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Epigraph: Definition and Examples of This Literary Device

Updated on January 20, 2023Students

At the beginning of Chinua Achebe’s 1958 novel Things Fall Apart, there is a page with four lines from a W. B. Yeats poem:

Turning and turning in the widening gyre The falcon cannot hear the falconer; Things fall apart; the centre cannot hold; Mere anarchy is loosed upon the world.

These famous lines are the book’s epigraph. An epigraph is a short quote that a writer uses to set up the literary work that follows. In this example, the poem is about a society on the brink of apocalypse. By introducing the story with this reference, the writer prepares readers to enter a world full of disruption and disorder.

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What is an epigraph in writing?

An epigraph is a short quote placed at the beginning of a piece of writing. The word epigraph is derived from the Greek epigraphein, which means “to write on,” and it was meant to describe a brief inscription on a building or statue.

What is the purpose of an epigraph?

Writers use epigraphs for different reasons. Sometimes an epigraph is a nod by one writer to another—an acknowledgment of someone who influenced or inspired them. As a literary device in novels, an epigraph can set up a theme, create context, or expose important information.

Introduce a theme

Sometimes, a writer uses an epigraph from a story or poem with a similar theme to their own story. By placing this reference toward the beginning, the writer immediately clues a reader into their book’s thematic undercurrent. This can also be a way to foreshadow later events.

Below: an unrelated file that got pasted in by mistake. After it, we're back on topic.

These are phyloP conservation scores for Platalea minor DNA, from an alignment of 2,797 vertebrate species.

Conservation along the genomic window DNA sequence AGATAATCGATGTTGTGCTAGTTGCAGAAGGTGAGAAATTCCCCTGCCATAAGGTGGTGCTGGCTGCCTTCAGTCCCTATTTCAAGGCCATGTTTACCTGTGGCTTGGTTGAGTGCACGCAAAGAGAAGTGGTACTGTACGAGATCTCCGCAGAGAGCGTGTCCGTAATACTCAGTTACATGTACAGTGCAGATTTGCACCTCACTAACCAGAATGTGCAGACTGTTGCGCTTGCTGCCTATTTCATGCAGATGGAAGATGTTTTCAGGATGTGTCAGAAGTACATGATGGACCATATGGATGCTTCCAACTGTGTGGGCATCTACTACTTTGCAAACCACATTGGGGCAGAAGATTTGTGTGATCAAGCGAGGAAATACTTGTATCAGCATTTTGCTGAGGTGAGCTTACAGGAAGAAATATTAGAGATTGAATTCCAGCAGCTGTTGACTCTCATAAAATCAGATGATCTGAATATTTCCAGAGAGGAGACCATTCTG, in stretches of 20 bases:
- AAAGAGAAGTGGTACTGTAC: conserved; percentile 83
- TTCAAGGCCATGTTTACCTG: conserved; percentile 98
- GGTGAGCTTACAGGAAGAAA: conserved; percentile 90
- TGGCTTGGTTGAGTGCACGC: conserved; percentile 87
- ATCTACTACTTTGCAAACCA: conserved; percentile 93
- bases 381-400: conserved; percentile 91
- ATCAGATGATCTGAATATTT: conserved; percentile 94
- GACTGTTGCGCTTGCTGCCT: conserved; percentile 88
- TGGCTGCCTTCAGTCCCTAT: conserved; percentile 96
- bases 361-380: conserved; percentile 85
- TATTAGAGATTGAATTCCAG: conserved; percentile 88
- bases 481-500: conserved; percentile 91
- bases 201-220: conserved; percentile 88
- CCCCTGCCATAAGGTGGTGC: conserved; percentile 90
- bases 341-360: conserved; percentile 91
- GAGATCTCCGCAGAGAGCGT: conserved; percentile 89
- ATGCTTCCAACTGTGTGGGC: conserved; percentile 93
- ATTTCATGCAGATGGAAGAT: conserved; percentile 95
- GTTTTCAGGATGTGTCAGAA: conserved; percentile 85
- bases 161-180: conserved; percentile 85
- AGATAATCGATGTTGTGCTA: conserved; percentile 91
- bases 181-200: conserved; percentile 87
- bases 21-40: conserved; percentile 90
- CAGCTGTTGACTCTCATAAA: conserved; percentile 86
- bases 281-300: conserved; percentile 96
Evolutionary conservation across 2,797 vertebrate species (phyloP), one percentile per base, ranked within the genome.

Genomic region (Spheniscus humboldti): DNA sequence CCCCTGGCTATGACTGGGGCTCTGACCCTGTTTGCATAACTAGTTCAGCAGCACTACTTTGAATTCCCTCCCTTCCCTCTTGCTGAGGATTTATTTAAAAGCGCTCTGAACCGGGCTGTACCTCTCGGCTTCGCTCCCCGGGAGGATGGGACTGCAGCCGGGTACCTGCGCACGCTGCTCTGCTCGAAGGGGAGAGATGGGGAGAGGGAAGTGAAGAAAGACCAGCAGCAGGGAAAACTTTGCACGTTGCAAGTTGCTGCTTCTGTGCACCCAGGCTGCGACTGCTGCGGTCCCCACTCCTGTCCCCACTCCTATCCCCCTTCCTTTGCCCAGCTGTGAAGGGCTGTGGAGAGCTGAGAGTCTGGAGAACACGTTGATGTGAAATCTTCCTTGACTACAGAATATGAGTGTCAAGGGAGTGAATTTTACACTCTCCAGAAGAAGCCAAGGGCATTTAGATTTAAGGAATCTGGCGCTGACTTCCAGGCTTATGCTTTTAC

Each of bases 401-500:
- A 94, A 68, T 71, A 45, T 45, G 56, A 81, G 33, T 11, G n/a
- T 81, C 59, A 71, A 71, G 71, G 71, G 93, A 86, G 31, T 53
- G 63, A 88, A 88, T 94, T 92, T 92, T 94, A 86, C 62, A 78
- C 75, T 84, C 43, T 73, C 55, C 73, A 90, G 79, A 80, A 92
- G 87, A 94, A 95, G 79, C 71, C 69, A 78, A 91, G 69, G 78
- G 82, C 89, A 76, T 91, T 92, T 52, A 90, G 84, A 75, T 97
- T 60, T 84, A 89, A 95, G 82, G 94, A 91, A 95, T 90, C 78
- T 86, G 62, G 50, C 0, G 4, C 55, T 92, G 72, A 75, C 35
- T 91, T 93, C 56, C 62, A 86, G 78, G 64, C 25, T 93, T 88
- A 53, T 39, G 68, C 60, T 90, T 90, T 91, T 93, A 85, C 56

Create context 

Context and theme often intersect in epigraphs as a writer builds out their story and provides information about the narrative’s driving force. For instance, the epigraph in Harper Lee’s novel To Kill a Mockingbird is this Charles Lamb quote: “Lawyers, I suppose, were children once.” This gives the reader a hint at one of the book’s themes of childhood innocence, and it places the story in a legal context (in the story, the main character’s father is a lawyer, and the plot revolves around a trial).

Expose important information

The epigraph to Mario Puzo’s novel The Godfather is this Balzac quote: “Behind every great fortune, there is a crime.” With this explicit epigraph, the reader is immediately aware which side of the law the main character is on.

Types of epigraphs

Epigraphs come in many forms, including prose, proverb, poetry, lyrics, and even dialogue. The main stipulation is that it comes from someone outside the book—not the author or the characters.

If the writer is using an epigraph to acknowledge a major influence or inspiration, then a direct quote from that person might do the trick.

If the writer wants to place their story in the lineage of a literary tradition, then they could choose a line or two from an influential author or literary work.

If the writer wants to convey a theme with their epigraph, then using a line from a work with a similar theme will prime the reader.

How to use an epigraph in your writing

There aren’t established rules for including an epigraph, which gives writers a lot of creative autonomy. Some things to consider if you want to include an epigraph in a story:

Who or what is your inspiration for the story? If you have been heavily influenced by a specific writer or artist, then an epigraph may be a nice place to acknowledge them.